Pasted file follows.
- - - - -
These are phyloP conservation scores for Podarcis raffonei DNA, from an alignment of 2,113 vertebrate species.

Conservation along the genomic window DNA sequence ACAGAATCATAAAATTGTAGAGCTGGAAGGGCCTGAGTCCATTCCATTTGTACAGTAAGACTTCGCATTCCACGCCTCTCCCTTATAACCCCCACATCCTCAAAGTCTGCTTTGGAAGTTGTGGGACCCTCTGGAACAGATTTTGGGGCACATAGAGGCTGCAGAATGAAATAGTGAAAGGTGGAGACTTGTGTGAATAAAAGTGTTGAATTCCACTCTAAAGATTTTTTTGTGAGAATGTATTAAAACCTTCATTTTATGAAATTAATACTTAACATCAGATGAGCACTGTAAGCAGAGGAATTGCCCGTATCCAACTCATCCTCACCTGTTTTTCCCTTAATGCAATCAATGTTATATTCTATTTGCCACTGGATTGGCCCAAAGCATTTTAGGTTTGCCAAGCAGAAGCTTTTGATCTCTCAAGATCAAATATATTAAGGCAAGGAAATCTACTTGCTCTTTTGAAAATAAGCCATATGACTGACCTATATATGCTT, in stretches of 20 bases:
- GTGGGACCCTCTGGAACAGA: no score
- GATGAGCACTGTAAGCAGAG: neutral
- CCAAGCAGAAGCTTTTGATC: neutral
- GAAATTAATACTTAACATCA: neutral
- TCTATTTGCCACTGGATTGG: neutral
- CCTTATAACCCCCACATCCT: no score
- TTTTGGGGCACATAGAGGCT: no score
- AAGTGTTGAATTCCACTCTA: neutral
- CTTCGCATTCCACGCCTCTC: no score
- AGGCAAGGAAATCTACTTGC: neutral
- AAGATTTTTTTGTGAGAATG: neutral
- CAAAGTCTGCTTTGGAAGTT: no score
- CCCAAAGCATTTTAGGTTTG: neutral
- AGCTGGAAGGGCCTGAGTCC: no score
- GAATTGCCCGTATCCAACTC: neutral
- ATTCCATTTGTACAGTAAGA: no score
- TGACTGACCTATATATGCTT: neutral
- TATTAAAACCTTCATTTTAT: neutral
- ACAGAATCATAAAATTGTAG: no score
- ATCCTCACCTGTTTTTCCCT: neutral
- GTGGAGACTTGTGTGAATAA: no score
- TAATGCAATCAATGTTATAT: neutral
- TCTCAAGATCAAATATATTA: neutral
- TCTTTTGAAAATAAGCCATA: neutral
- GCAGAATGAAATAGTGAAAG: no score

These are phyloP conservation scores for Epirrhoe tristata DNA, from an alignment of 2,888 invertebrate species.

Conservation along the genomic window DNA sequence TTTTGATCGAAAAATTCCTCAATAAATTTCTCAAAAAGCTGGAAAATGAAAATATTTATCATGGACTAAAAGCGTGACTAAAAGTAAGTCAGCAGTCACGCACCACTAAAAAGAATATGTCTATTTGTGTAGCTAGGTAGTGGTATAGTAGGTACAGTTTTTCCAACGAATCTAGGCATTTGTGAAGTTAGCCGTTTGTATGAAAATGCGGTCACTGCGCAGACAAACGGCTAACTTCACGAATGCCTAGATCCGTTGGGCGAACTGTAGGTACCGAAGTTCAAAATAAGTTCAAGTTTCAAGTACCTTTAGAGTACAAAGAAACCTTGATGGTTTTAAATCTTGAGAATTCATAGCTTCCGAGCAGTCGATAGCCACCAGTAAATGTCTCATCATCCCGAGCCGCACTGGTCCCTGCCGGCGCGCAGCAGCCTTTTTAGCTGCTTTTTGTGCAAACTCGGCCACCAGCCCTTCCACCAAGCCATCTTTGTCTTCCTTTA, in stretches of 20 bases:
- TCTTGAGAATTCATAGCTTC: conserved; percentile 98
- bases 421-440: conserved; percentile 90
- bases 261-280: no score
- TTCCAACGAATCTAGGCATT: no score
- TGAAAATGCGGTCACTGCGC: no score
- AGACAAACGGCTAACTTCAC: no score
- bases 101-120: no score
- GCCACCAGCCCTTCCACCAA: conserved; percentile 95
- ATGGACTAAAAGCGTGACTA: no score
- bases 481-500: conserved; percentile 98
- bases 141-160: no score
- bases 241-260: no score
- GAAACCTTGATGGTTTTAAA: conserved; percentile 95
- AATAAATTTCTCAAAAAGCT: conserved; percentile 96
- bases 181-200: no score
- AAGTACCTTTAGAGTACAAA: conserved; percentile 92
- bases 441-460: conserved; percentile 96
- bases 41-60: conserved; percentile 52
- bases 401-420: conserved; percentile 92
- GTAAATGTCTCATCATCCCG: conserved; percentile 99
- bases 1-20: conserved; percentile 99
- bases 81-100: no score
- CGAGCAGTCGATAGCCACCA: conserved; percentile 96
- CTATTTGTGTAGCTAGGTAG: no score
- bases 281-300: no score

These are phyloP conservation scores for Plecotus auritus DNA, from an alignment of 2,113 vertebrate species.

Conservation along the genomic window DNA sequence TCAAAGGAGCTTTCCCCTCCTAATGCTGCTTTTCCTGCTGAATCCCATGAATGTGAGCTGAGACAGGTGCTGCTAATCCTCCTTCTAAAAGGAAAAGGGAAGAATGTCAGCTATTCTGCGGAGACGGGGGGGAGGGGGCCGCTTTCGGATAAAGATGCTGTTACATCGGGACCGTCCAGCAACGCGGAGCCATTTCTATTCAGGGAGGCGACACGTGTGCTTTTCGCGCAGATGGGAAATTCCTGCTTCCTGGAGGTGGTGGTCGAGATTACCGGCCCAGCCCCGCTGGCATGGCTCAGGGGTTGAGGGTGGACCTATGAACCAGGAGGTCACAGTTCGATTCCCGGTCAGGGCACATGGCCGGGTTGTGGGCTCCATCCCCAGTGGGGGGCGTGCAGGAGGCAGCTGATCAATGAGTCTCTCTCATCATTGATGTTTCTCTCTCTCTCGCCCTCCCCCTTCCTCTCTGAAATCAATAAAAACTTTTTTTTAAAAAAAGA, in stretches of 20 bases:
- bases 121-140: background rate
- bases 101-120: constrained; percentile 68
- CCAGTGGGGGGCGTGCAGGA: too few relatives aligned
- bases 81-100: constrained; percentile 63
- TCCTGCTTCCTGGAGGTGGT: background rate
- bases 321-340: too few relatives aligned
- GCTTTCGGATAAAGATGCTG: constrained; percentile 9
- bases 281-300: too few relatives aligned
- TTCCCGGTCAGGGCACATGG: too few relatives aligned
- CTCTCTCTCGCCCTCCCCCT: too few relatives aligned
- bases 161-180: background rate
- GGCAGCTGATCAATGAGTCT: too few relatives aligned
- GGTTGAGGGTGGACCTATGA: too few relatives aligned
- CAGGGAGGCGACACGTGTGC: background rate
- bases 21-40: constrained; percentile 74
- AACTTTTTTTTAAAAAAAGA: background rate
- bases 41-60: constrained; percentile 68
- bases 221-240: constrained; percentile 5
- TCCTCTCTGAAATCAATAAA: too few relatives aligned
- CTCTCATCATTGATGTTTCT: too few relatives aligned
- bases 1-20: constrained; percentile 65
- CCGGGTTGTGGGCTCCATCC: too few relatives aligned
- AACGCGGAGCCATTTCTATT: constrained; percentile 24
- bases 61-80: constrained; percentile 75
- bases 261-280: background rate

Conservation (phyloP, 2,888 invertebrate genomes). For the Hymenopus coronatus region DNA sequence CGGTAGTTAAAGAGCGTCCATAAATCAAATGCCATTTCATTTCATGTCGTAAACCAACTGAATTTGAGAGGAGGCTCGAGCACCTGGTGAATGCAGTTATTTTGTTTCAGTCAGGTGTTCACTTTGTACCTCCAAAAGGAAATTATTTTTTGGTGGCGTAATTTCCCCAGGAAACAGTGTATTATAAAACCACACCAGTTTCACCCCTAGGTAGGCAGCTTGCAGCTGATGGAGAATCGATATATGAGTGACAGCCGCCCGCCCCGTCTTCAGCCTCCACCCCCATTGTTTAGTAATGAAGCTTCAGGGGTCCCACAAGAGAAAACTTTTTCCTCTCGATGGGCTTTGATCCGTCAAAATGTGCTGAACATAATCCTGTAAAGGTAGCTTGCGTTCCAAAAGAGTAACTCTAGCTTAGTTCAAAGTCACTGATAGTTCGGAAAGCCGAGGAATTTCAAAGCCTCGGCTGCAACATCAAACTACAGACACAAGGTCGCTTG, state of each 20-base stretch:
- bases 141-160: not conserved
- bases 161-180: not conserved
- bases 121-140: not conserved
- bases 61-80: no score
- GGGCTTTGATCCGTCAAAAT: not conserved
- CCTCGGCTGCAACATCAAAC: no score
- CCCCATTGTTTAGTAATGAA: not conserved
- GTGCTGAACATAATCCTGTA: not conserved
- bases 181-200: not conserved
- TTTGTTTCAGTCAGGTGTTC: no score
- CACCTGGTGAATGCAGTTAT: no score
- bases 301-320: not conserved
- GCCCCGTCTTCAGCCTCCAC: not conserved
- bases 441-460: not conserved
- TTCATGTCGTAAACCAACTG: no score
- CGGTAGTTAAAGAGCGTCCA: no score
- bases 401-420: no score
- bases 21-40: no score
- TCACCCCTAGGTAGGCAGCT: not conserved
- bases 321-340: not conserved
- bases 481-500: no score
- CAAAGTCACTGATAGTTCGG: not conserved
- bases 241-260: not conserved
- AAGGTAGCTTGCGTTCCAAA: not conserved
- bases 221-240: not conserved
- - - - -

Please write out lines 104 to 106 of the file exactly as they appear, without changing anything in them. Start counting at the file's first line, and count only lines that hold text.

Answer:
- CAAAGTCACTGATAGTTCGG: not conserved
- bases 241-260: not conserved
- AAGGTAGCTTGCGTTCCAAA: not conserved